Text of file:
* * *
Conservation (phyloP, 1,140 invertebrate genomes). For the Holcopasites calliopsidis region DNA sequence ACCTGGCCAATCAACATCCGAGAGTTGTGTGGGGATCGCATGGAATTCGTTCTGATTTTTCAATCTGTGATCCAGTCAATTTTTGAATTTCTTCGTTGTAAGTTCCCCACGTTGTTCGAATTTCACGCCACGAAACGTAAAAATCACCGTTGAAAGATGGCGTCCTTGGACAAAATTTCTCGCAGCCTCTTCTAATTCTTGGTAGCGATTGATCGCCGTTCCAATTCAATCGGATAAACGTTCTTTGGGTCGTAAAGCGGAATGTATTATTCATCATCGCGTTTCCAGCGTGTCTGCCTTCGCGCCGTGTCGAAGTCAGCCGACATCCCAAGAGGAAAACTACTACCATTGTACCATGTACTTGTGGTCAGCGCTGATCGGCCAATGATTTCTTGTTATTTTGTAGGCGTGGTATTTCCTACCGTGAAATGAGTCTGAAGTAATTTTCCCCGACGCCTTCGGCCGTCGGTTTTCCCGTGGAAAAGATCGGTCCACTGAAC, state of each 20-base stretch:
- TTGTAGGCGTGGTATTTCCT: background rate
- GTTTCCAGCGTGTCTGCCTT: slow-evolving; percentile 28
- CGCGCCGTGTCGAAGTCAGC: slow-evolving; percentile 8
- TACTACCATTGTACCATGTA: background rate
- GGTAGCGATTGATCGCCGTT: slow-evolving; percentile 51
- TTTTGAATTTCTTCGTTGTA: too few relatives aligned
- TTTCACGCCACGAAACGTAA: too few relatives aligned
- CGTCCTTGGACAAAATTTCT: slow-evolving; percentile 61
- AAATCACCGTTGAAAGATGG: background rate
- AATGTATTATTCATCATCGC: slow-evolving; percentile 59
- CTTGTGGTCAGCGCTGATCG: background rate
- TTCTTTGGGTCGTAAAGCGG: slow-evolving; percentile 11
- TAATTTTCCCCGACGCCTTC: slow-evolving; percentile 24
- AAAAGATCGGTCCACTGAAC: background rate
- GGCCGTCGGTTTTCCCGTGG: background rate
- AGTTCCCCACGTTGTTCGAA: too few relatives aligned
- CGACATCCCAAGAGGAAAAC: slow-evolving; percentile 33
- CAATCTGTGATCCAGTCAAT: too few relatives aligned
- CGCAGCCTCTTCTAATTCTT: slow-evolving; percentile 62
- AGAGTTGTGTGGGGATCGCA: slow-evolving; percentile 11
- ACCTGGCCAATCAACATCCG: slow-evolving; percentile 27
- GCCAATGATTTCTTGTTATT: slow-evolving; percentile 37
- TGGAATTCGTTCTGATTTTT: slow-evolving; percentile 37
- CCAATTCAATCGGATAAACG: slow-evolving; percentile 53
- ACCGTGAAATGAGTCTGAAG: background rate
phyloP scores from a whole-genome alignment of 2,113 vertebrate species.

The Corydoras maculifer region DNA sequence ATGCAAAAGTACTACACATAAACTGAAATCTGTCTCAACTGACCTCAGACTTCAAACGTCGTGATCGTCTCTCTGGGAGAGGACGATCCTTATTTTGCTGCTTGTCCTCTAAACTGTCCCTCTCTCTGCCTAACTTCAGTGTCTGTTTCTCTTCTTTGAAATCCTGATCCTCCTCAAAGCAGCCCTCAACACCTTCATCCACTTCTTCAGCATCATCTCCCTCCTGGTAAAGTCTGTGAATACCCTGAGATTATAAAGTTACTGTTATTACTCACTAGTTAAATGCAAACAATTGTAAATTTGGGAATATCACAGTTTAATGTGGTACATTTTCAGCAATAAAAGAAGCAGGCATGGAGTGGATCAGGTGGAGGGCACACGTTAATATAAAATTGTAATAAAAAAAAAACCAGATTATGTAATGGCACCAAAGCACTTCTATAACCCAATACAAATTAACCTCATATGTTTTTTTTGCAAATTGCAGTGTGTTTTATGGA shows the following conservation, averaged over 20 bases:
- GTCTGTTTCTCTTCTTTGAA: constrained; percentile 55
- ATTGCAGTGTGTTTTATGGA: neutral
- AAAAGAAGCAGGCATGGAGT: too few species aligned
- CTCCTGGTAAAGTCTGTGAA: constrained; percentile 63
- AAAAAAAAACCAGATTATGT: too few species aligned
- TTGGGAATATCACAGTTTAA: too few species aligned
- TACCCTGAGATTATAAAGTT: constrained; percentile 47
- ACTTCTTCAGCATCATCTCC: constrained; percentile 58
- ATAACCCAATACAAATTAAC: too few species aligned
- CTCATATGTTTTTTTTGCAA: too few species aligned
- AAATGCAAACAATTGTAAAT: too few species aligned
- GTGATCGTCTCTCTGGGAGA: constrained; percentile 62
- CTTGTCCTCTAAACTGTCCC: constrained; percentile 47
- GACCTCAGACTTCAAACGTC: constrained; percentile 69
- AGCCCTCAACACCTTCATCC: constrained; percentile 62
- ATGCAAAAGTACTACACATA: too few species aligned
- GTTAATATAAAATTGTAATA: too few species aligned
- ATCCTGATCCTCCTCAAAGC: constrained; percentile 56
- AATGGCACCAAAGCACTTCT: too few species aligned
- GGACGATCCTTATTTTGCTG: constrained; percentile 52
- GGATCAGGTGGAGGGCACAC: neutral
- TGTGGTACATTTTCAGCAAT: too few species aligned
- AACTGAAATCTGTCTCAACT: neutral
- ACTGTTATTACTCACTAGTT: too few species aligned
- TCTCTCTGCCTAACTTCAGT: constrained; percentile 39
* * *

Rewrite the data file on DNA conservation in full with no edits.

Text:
Conservation (phyloP, 1,140 invertebrate genomes). For the Holcopasites calliopsidis region DNA sequence ACCTGGCCAATCAACATCCGAGAGTTGTGTGGGGATCGCATGGAATTCGTTCTGATTTTTCAATCTGTGATCCAGTCAATTTTTGAATTTCTTCGTTGTAAGTTCCCCACGTTGTTCGAATTTCACGCCACGAAACGTAAAAATCACCGTTGAAAGATGGCGTCCTTGGACAAAATTTCTCGCAGCCTCTTCTAATTCTTGGTAGCGATTGATCGCCGTTCCAATTCAATCGGATAAACGTTCTTTGGGTCGTAAAGCGGAATGTATTATTCATCATCGCGTTTCCAGCGTGTCTGCCTTCGCGCCGTGTCGAAGTCAGCCGACATCCCAAGAGGAAAACTACTACCATTGTACCATGTACTTGTGGTCAGCGCTGATCGGCCAATGATTTCTTGTTATTTTGTAGGCGTGGTATTTCCTACCGTGAAATGAGTCTGAAGTAATTTTCCCCGACGCCTTCGGCCGTCGGTTTTCCCGTGGAAAAGATCGGTCCACTGAAC, state of each 20-base stretch:
- TTGTAGGCGTGGTATTTCCT: background rate
- GTTTCCAGCGTGTCTGCCTT: slow-evolving; percentile 28
- CGCGCCGTGTCGAAGTCAGC: slow-evolving; percentile 8
- TACTACCATTGTACCATGTA: background rate
- GGTAGCGATTGATCGCCGTT: slow-evolving; percentile 51
- TTTTGAATTTCTTCGTTGTA: too few relatives aligned
- TTTCACGCCACGAAACGTAA: too few relatives aligned
- CGTCCTTGGACAAAATTTCT: slow-evolving; percentile 61
- AAATCACCGTTGAAAGATGG: background rate
- AATGTATTATTCATCATCGC: slow-evolving; percentile 59
- CTTGTGGTCAGCGCTGATCG: background rate
- TTCTTTGGGTCGTAAAGCGG: slow-evolving; percentile 11
- TAATTTTCCCCGACGCCTTC: slow-evolving; percentile 24
- AAAAGATCGGTCCACTGAAC: background rate
- GGCCGTCGGTTTTCCCGTGG: background rate
- AGTTCCCCACGTTGTTCGAA: too few relatives aligned
- CGACATCCCAAGAGGAAAAC: slow-evolving; percentile 33
- CAATCTGTGATCCAGTCAAT: too few relatives aligned
- CGCAGCCTCTTCTAATTCTT: slow-evolving; percentile 62
- AGAGTTGTGTGGGGATCGCA: slow-evolving; percentile 11
- ACCTGGCCAATCAACATCCG: slow-evolving; percentile 27
- GCCAATGATTTCTTGTTATT: slow-evolving; percentile 37
- TGGAATTCGTTCTGATTTTT: slow-evolving; percentile 37
- CCAATTCAATCGGATAAACG: slow-evolving; percentile 53
- ACCGTGAAATGAGTCTGAAG: background rate
phyloP scores from a whole-genome alignment of 2,113 vertebrate species.

The Corydoras maculifer region DNA sequence ATGCAAAAGTACTACACATAAACTGAAATCTGTCTCAACTGACCTCAGACTTCAAACGTCGTGATCGTCTCTCTGGGAGAGGACGATCCTTATTTTGCTGCTTGTCCTCTAAACTGTCCCTCTCTCTGCCTAACTTCAGTGTCTGTTTCTCTTCTTTGAAATCCTGATCCTCCTCAAAGCAGCCCTCAACACCTTCATCCACTTCTTCAGCATCATCTCCCTCCTGGTAAAGTCTGTGAATACCCTGAGATTATAAAGTTACTGTTATTACTCACTAGTTAAATGCAAACAATTGTAAATTTGGGAATATCACAGTTTAATGTGGTACATTTTCAGCAATAAAAGAAGCAGGCATGGAGTGGATCAGGTGGAGGGCACACGTTAATATAAAATTGTAATAAAAAAAAAACCAGATTATGTAATGGCACCAAAGCACTTCTATAACCCAATACAAATTAACCTCATATGTTTTTTTTGCAAATTGCAGTGTGTTTTATGGA shows the following conservation, averaged over 20 bases:
- GTCTGTTTCTCTTCTTTGAA: constrained; percentile 55
- ATTGCAGTGTGTTTTATGGA: neutral
- AAAAGAAGCAGGCATGGAGT: too few species aligned
- CTCCTGGTAAAGTCTGTGAA: constrained; percentile 63
- AAAAAAAAACCAGATTATGT: too few species aligned
- TTGGGAATATCACAGTTTAA: too few species aligned
- TACCCTGAGATTATAAAGTT: constrained; percentile 47
- ACTTCTTCAGCATCATCTCC: constrained; percentile 58
- ATAACCCAATACAAATTAAC: too few species aligned
- CTCATATGTTTTTTTTGCAA: too few species aligned
- AAATGCAAACAATTGTAAAT: too few species aligned
- GTGATCGTCTCTCTGGGAGA: constrained; percentile 62
- CTTGTCCTCTAAACTGTCCC: constrained; percentile 47
- GACCTCAGACTTCAAACGTC: constrained; percentile 69
- AGCCCTCAACACCTTCATCC: constrained; percentile 62
- ATGCAAAAGTACTACACATA: too few species aligned
- GTTAATATAAAATTGTAATA: too few species aligned
- ATCCTGATCCTCCTCAAAGC: constrained; percentile 56
- AATGGCACCAAAGCACTTCT: too few species aligned
- GGACGATCCTTATTTTGCTG: constrained; percentile 52
- GGATCAGGTGGAGGGCACAC: neutral
- TGTGGTACATTTTCAGCAAT: too few species aligned
- AACTGAAATCTGTCTCAACT: neutral
- ACTGTTATTACTCACTAGTT: too few species aligned
- TCTCTCTGCCTAACTTCAGT: constrained; percentile 39